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Consumer Spending Falls

Overview: The bank troubles last month caused investors to shift to safer assets such as bonds, which pushed mortgage rates lower. As time has passed without additional problems emerging, investors have been gradually reversing this move, a trend that accelerated this week as banks reported solid earnings. The economic data released over the past week caused little reaction. As a result, mortgage rates ended higher.


Since consumer spending accounts for over two-thirds of U.S. economic activity, the Retail Sales report is highly anticipated. It is often very volatile from month to month, as has been the case so far this year. After a huge increase of 3% in January, retail sales fell modestly in February and plunged another 1% in March, far more than the consensus forecast for a decline of 0.5%. While consumers spent more on certain necessary items (such as groceries), declines were seen in a wide range of areas including autos, furniture, appliances, and building materials. Smaller tax refunds than last year due to cuts in some pandemic-related tax breaks likely contributed to the weakness in spending in March.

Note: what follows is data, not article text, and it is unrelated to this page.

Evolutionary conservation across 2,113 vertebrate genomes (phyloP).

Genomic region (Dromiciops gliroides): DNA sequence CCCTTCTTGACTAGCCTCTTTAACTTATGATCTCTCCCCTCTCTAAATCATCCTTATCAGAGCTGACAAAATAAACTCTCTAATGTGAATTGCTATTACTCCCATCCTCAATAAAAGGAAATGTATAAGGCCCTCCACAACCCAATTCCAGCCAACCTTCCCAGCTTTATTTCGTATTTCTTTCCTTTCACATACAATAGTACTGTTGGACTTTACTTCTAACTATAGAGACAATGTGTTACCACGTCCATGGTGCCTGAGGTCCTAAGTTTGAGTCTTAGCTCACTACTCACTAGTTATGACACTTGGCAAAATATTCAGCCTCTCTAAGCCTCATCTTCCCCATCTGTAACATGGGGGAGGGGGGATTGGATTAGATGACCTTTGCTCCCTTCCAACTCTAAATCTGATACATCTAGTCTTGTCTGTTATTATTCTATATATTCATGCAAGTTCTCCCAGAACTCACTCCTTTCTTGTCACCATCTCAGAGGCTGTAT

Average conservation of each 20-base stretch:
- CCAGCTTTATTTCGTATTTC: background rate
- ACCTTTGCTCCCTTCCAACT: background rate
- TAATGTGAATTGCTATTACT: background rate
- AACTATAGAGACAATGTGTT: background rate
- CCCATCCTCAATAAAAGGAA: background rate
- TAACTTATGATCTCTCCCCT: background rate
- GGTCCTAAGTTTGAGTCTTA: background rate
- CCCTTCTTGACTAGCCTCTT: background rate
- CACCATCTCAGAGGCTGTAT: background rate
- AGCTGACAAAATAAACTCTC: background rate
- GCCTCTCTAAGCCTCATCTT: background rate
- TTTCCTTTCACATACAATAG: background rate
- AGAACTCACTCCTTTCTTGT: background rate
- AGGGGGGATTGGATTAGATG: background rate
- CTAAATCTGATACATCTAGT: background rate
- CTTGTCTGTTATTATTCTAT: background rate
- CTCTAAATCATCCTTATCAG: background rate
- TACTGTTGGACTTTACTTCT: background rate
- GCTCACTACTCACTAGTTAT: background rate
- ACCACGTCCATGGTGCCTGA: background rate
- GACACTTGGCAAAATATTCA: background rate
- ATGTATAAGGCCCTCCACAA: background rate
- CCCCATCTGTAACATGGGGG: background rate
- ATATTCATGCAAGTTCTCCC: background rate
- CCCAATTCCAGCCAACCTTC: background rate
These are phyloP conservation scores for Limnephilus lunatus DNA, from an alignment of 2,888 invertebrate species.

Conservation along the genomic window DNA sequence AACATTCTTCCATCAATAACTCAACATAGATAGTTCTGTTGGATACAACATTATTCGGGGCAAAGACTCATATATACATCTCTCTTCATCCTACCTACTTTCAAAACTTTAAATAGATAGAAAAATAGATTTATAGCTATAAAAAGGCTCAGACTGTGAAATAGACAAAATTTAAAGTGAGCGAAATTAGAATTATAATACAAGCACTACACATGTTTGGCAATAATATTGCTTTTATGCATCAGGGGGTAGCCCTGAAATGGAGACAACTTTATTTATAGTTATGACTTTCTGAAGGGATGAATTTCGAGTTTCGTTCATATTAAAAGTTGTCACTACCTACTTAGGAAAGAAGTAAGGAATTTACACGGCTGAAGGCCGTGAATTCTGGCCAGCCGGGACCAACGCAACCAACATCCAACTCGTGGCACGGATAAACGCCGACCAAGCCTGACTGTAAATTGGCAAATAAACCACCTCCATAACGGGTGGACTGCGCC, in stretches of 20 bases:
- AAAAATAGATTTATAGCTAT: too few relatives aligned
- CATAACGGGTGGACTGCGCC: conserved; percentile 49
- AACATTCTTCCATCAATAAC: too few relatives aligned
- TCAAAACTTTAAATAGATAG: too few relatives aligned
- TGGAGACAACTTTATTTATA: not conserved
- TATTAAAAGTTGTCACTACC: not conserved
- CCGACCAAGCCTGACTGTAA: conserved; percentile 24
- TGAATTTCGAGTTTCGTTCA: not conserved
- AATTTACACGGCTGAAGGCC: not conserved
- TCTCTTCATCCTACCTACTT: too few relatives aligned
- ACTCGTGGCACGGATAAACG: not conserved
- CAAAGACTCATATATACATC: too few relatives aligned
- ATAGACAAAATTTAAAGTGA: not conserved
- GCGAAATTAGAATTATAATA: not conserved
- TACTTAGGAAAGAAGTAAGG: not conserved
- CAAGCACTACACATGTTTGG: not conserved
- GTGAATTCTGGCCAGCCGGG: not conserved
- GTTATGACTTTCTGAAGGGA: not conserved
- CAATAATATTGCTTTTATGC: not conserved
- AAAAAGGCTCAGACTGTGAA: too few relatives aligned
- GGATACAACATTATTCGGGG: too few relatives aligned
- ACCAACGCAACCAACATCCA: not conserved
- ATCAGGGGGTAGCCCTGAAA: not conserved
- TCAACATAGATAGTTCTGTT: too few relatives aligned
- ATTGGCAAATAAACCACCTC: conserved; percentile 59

With still far fewer owners than usual putting their homes up for sale, additional home inventory has been badly needed for quite a while, and the latest data was somewhat encouraging. In March, total housing starts fell slightly from February and were 17% lower than a year ago. However, the weakness was entirely due to multi-family units, and single-family starts rose 3% from March. Building permits, a leading indicator of future activity, told a similar story. While total permits fell 9% from March, single-family permits increased 4%.

A separate report released this week revealed that builders are more optimistic about future conditions. The National Association of Home Builders (NAHB) housing index showed that home builder confidence rose to 45, the highest reading since September. According to the chief economist of the NAHB, over 30% of current housing inventory is new construction, far above levels around 10% seen during typical market conditions (when the inventory of existing homes for sale is much higher.) In addition to elevated mortgage rates, builders reported that higher prices for materials and skilled labor continued to hold back a faster pace of construction.


Retail Sales (% change)

Week Ahead

April 20 — Existing-Home Sales report

April 27 — First-quarter gross domestic product (GDP)

April 28

Personal Income and Outlays

Personal Consumption Expenditures (PCE) Price Index


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